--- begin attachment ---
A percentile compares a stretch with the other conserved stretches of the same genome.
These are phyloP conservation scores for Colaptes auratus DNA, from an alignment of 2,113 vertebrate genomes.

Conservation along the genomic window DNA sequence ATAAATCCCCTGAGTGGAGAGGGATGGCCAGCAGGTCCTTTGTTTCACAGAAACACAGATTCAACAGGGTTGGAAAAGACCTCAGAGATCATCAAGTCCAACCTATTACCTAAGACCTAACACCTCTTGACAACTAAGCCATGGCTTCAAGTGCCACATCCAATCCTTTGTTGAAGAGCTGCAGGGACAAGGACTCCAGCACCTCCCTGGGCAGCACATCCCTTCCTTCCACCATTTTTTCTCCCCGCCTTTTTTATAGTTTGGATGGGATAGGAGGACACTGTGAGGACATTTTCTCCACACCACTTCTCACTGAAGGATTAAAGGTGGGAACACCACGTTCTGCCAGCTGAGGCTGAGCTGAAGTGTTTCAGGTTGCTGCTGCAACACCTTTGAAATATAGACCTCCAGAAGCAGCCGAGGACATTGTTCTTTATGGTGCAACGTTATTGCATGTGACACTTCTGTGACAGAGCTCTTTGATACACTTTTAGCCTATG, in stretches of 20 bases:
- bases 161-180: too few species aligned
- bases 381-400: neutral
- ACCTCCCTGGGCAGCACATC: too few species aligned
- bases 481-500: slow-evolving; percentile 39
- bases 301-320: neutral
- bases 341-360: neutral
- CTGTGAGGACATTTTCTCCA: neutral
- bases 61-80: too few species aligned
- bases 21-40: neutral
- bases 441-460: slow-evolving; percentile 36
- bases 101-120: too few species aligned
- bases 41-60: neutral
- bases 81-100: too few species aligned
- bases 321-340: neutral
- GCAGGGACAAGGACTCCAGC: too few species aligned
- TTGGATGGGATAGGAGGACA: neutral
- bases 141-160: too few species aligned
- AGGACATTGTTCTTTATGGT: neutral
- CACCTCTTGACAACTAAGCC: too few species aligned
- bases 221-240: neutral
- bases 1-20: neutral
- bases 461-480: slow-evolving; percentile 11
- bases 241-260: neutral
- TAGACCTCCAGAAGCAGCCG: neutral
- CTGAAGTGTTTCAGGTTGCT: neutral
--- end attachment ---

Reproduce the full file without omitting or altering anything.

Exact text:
A percentile compares a stretch with the other conserved stretches of the same genome.
These are phyloP conservation scores for Colaptes auratus DNA, from an alignment of 2,113 vertebrate genomes.

Conservation along the genomic window DNA sequence ATAAATCCCCTGAGTGGAGAGGGATGGCCAGCAGGTCCTTTGTTTCACAGAAACACAGATTCAACAGGGTTGGAAAAGACCTCAGAGATCATCAAGTCCAACCTATTACCTAAGACCTAACACCTCTTGACAACTAAGCCATGGCTTCAAGTGCCACATCCAATCCTTTGTTGAAGAGCTGCAGGGACAAGGACTCCAGCACCTCCCTGGGCAGCACATCCCTTCCTTCCACCATTTTTTCTCCCCGCCTTTTTTATAGTTTGGATGGGATAGGAGGACACTGTGAGGACATTTTCTCCACACCACTTCTCACTGAAGGATTAAAGGTGGGAACACCACGTTCTGCCAGCTGAGGCTGAGCTGAAGTGTTTCAGGTTGCTGCTGCAACACCTTTGAAATATAGACCTCCAGAAGCAGCCGAGGACATTGTTCTTTATGGTGCAACGTTATTGCATGTGACACTTCTGTGACAGAGCTCTTTGATACACTTTTAGCCTATG, in stretches of 20 bases:
- bases 161-180: too few species aligned
- bases 381-400: neutral
- ACCTCCCTGGGCAGCACATC: too few species aligned
- bases 481-500: slow-evolving; percentile 39
- bases 301-320: neutral
- bases 341-360: neutral
- CTGTGAGGACATTTTCTCCA: neutral
- bases 61-80: too few species aligned
- bases 21-40: neutral
- bases 441-460: slow-evolving; percentile 36
- bases 101-120: too few species aligned
- bases 41-60: neutral
- bases 81-100: too few species aligned
- bases 321-340: neutral
- GCAGGGACAAGGACTCCAGC: too few species aligned
- TTGGATGGGATAGGAGGACA: neutral
- bases 141-160: too few species aligned
- AGGACATTGTTCTTTATGGT: neutral
- CACCTCTTGACAACTAAGCC: too few species aligned
- bases 221-240: neutral
- bases 1-20: neutral
- bases 461-480: slow-evolving; percentile 11
- bases 241-260: neutral
- TAGACCTCCAGAAGCAGCCG: neutral
- CTGAAGTGTTTCAGGTTGCT: neutral